From: Thorsten Froehlich (froetho_at_[hidden])
Date: 2007-11-26 03:14:11
Anthony Williams wrote:
> The implementation uses an absolute time internally, since absolute times are
> composable --- though the win32 API calls are made with a timeout in
> milliseconds, it is the number of milliseconds until the supplied absolute time.
> This allows for multiple win32 API calls without having to work out how much of
> the timeout has elapsed --- this is done implicitly by the calculation of the
> number of milliseconds remaining.
> Ideally we would have a monotonically increasing timer which is independent of
> the system clock. Unfortunately, we don't have such a timer --- we have to rely
> on the system's idea of UTC time. If the clock is set back after the timeout for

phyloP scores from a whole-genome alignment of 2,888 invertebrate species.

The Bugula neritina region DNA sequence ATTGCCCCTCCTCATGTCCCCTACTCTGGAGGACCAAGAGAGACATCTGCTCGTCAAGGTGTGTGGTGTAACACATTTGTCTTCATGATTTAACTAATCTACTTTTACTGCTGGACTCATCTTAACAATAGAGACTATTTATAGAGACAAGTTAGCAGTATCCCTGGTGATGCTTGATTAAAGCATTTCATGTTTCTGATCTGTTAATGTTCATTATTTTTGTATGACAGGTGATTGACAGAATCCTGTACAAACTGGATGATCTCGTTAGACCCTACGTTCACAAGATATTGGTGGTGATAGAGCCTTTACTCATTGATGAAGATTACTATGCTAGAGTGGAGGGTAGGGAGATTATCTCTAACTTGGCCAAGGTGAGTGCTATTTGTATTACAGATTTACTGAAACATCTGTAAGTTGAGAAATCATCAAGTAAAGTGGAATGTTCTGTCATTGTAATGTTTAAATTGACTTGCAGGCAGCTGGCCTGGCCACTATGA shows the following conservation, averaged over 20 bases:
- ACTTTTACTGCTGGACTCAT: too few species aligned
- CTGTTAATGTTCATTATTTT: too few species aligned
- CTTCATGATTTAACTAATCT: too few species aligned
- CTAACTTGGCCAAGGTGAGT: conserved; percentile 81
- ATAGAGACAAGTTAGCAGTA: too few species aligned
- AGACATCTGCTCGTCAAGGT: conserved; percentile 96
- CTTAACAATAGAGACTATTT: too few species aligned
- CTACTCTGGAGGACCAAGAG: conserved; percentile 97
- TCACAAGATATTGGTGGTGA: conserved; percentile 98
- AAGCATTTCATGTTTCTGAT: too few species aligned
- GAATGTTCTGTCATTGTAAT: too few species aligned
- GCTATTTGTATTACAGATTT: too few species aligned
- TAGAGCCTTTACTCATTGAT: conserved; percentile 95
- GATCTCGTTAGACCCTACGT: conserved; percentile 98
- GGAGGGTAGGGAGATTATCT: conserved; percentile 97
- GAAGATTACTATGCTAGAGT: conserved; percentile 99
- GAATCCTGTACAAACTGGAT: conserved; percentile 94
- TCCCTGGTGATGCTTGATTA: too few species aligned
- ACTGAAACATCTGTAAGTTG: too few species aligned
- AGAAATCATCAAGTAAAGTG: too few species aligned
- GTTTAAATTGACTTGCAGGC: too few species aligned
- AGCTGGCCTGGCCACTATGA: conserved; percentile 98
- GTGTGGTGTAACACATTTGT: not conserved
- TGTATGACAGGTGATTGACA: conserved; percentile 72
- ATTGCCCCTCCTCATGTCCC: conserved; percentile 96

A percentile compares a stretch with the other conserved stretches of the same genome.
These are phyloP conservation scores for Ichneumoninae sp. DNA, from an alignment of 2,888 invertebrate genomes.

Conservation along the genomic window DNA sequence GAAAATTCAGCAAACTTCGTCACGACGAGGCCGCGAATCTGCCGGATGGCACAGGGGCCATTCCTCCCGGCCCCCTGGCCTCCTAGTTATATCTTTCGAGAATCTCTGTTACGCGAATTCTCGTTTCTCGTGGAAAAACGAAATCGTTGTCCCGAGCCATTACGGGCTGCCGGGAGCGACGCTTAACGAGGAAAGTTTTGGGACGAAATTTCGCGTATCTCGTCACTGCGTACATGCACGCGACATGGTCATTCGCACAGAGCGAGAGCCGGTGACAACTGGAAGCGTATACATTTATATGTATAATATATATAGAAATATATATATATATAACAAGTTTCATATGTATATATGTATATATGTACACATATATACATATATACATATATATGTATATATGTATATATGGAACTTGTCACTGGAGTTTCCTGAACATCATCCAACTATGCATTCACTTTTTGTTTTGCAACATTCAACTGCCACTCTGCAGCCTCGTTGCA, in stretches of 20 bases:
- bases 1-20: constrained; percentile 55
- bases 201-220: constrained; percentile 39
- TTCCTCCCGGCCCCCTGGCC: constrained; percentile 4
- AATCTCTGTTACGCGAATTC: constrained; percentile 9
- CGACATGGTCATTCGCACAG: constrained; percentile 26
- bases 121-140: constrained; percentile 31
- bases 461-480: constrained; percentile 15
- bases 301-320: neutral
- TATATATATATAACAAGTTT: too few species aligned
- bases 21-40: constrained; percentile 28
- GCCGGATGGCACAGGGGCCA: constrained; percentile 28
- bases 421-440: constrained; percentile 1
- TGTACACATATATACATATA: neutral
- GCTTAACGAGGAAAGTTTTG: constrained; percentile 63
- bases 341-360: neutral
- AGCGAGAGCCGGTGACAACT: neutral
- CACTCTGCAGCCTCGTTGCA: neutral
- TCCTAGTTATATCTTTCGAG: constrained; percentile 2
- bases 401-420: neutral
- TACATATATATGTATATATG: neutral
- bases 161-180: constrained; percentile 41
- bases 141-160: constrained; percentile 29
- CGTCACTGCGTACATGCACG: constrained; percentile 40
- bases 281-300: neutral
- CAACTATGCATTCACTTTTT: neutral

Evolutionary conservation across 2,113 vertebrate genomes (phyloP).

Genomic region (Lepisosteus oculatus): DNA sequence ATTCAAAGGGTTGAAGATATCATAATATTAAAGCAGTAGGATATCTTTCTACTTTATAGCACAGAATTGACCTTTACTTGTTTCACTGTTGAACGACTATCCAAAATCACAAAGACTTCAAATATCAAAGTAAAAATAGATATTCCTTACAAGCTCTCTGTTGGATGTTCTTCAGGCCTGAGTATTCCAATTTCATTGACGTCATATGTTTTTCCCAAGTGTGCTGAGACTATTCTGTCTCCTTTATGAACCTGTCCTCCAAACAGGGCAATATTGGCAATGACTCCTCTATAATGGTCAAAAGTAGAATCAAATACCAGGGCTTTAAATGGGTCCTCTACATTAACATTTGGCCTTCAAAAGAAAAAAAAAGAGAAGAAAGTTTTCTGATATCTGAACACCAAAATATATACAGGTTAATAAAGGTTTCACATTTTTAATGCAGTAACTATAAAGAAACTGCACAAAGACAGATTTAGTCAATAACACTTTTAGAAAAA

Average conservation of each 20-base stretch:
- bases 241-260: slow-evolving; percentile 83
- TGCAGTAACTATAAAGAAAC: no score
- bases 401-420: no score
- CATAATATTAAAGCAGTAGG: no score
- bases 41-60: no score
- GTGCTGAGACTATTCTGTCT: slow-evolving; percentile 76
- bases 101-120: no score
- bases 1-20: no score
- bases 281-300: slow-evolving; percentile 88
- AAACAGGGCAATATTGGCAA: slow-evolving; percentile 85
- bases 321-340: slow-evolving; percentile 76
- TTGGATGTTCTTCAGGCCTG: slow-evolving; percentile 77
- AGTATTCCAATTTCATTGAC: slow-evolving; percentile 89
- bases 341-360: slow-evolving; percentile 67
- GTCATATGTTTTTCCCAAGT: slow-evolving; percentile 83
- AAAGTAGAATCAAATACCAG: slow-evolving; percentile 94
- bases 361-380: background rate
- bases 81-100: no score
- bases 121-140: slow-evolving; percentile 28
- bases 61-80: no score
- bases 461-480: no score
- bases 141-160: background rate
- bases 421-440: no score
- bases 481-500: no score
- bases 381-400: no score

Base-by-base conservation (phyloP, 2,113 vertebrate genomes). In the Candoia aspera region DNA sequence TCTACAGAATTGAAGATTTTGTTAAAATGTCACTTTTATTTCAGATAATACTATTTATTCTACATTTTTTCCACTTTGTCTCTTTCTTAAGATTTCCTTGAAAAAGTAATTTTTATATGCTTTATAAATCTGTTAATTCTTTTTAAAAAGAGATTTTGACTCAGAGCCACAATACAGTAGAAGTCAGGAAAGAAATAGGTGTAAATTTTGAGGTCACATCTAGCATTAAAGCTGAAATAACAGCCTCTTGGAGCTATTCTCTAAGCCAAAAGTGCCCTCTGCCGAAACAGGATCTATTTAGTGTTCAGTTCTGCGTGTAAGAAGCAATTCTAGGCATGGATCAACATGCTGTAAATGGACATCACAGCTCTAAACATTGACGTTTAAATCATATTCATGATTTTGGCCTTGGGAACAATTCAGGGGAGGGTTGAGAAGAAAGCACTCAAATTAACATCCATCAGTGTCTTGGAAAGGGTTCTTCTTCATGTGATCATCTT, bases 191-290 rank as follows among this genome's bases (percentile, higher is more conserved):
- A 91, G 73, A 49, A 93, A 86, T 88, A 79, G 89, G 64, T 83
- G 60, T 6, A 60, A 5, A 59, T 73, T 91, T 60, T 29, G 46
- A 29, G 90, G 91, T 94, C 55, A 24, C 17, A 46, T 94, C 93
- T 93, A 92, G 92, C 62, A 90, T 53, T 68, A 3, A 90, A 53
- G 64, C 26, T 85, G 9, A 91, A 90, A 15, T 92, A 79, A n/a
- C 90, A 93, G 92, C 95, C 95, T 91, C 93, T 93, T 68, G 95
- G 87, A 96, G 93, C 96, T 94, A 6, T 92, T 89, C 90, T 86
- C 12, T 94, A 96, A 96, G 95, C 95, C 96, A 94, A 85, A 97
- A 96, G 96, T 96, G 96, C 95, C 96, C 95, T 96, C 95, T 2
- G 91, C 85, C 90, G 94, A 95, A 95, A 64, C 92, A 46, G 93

> the wait has been chosen, but before the number of milliseconds to wait in a
> win32 API call has been calculated, the number of milliseconds will be rather
With all due respect, it should be clear that such a dependency on a
user-controlled setting that can indefinably block a program is simply not
an acceptable design choice for professional programmers. No matter what the
reason, infinite blocking behavior is a bug in the boost implementation and
must be fixed in boost, not elsewhere.
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